“These new laws will provide a vital boost to hundreds of thousands of workers struggling with how to make ends meet,” said UFCW Local 400 President Mark Federici. “The Prince George’s and Montgomery county governments did their part to pass the laws, but it’s our job, starting today, to raise awareness to hold employers accountable and prevent wage theft in the future.”

November 2013, Prince George’s County was able to achieve a way overdue victory and set the tone, along with Montgomery County, for minimum wage increase statewide. The first increase to $8.40 per hour will be implemented by October 1, 2014 and steadily increase every year reaching $11.50 per hour by 2017. The implementation of the wage increases in these counties is higher than the state’s minimum wage, which is set to gradually increase to $10.10 by July 2018.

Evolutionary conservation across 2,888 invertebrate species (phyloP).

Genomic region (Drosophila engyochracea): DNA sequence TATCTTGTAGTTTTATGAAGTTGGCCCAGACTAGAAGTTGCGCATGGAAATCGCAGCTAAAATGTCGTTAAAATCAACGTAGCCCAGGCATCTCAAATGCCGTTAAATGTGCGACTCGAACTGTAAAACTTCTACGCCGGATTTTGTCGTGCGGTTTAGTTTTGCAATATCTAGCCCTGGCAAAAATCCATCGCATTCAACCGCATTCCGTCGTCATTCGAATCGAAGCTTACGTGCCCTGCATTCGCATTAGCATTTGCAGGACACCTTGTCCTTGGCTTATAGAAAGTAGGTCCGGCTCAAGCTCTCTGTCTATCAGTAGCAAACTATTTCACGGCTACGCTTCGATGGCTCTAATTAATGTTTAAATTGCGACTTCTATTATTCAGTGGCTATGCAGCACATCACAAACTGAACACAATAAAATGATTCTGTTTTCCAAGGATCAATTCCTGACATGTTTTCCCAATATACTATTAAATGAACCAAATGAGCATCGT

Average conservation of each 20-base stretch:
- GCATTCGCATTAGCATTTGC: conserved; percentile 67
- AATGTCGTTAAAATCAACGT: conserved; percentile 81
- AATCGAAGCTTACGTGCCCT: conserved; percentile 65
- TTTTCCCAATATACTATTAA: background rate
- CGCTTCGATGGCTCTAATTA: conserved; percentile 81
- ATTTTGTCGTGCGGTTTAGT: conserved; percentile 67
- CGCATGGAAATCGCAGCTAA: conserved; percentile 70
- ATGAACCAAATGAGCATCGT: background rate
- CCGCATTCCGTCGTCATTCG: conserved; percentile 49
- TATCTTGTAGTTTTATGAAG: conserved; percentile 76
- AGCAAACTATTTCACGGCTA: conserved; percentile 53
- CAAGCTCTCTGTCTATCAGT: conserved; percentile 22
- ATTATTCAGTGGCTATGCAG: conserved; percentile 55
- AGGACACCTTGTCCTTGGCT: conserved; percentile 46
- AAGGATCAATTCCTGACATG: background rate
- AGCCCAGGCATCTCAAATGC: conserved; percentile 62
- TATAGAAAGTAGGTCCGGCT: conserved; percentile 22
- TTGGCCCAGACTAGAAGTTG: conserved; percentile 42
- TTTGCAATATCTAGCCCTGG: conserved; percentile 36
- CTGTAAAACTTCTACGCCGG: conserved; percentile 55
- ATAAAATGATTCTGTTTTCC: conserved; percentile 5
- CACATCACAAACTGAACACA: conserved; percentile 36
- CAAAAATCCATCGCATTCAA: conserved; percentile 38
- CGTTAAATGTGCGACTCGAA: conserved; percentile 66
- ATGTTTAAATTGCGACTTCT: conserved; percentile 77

“Jobs should lift workers out of poverty, not trap them in poverty,” said Executive Director of LCLAA Hector E. Sanchez. “While we celebrate this important victory, we recognize that Latino workers suffer more minimum wage and overtime pay violations than any other ethnic group,” That is why we have joined this critical tour to ensure Latinos are not robbed of their hard earned wages. We want to make it clear to employees and employers that paying what the law requires is not negotiable.”

“I’ve worked my entire life, so I know how hard it is to try and make ends meet, especially off minimum wage,” said Jacqueline Midence (pictured), a four-year fast food industry worker. “When you’re supporting your family, every cent helps you survive.”

“The new law will help people like me live better, it will give us more hope for the future.”